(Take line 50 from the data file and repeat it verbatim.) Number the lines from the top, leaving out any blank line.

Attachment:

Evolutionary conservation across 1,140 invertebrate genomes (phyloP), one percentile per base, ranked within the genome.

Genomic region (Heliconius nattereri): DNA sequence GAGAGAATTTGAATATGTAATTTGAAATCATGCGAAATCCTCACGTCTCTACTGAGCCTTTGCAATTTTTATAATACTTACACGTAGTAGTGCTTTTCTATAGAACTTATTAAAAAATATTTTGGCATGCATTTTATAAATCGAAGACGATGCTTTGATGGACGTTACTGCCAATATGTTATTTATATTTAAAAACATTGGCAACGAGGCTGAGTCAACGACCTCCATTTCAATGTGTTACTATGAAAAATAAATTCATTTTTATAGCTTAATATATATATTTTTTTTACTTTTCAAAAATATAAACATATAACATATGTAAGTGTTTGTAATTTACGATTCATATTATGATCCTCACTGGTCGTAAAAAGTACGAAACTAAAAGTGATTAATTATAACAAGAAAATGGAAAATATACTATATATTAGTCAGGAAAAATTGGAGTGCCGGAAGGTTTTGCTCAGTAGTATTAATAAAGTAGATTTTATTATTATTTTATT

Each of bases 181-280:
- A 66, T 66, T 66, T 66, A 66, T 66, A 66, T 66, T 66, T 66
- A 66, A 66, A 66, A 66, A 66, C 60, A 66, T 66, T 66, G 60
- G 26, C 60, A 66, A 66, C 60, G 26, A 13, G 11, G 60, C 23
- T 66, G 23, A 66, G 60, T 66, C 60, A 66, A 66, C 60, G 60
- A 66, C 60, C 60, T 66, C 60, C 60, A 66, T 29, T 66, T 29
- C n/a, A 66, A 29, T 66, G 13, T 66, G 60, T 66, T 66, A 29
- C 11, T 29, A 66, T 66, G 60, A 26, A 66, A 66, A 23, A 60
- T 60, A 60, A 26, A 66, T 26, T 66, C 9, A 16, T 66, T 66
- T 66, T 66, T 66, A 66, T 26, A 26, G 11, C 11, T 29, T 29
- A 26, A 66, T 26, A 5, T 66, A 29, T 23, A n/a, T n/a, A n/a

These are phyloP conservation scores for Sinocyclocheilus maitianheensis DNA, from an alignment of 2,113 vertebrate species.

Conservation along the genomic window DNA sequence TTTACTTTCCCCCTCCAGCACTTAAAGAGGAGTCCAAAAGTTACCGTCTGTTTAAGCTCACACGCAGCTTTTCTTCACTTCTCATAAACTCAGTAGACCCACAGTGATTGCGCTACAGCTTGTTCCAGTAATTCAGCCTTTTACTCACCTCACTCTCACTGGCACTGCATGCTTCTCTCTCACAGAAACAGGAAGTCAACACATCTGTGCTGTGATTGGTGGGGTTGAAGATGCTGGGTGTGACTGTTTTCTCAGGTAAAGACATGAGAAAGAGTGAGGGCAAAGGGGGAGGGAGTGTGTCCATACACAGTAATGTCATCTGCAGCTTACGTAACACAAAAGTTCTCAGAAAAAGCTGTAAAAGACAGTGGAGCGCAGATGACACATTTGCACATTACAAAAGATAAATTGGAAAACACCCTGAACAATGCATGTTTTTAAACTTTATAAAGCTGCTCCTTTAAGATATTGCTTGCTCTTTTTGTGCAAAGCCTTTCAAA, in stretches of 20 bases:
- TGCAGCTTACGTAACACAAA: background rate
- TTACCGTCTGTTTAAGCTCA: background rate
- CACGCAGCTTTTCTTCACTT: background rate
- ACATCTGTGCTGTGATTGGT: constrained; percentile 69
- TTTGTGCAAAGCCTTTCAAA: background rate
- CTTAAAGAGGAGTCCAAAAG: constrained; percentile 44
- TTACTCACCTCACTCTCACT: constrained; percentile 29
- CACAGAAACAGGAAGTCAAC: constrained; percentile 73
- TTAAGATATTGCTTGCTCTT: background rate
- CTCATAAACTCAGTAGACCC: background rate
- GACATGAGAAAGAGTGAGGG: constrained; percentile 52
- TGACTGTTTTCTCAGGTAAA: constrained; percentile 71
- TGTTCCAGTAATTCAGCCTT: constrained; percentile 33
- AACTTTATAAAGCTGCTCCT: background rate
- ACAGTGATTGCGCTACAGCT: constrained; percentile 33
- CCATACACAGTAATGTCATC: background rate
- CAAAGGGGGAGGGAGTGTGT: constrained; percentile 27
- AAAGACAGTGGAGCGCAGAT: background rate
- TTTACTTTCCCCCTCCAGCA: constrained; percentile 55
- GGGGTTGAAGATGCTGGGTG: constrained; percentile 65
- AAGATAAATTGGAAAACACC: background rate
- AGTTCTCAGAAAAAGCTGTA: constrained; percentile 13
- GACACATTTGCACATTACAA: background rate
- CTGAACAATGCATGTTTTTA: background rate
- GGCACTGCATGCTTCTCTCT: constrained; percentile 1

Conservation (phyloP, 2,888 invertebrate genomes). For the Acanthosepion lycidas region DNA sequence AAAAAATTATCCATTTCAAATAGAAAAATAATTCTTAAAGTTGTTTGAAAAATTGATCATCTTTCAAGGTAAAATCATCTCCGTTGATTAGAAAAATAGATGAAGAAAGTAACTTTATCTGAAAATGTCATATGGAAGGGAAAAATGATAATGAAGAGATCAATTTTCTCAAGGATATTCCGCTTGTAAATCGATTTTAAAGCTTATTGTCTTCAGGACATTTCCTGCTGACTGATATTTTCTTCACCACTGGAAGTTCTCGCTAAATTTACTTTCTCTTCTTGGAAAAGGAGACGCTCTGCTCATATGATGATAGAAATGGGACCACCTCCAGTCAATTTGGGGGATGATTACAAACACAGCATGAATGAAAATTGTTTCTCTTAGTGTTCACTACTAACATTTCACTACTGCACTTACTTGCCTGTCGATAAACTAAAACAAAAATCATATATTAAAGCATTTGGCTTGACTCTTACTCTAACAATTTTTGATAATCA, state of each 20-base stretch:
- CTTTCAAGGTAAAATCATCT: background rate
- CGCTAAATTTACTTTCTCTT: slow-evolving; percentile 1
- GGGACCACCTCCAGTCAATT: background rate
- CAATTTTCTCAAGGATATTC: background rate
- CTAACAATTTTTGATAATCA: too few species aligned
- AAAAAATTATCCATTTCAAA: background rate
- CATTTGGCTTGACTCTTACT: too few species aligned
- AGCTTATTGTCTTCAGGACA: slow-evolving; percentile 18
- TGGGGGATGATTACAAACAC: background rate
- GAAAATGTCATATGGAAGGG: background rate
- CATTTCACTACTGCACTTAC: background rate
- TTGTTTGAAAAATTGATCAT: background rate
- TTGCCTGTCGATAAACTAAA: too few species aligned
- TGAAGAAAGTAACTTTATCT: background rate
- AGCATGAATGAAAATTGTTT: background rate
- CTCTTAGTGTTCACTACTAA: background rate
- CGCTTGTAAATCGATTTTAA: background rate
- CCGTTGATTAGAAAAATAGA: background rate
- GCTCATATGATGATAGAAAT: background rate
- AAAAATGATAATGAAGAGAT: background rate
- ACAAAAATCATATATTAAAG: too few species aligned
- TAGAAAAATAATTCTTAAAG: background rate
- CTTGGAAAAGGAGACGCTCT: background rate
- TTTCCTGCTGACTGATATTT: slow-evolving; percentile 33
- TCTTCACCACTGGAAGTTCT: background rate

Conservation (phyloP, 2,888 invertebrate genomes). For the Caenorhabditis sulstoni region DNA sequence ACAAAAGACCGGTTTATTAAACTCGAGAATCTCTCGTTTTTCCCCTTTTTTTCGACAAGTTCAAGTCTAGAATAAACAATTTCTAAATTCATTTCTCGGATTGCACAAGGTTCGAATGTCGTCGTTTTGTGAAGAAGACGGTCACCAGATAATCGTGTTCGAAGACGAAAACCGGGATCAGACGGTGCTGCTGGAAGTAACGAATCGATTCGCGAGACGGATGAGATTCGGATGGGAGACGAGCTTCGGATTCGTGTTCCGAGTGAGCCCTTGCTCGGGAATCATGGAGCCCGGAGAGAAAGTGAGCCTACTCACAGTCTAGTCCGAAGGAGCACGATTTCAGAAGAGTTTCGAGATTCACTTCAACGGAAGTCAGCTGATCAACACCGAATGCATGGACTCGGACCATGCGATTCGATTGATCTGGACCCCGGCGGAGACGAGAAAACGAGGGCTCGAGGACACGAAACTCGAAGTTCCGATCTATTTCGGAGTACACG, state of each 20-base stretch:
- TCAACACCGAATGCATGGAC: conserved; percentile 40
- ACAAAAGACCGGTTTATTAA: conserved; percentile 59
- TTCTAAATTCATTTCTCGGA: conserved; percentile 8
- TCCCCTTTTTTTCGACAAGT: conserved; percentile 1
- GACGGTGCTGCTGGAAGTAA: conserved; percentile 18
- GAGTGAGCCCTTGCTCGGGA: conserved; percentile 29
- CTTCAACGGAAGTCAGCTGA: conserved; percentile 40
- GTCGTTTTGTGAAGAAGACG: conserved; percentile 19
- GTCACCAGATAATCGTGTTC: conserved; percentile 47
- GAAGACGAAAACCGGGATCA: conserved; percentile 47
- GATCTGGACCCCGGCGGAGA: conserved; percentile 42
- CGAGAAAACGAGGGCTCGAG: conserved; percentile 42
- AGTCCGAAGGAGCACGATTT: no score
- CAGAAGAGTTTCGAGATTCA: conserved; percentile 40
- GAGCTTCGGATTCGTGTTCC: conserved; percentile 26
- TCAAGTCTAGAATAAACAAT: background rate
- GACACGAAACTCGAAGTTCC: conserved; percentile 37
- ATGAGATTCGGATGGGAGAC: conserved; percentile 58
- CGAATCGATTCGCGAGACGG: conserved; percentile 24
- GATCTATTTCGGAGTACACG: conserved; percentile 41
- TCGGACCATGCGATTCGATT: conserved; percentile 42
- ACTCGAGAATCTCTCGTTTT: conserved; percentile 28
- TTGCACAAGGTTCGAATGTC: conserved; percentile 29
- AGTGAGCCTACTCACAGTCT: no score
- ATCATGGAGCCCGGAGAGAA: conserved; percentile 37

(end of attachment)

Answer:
- TGGGGGATGATTACAAACAC: background rate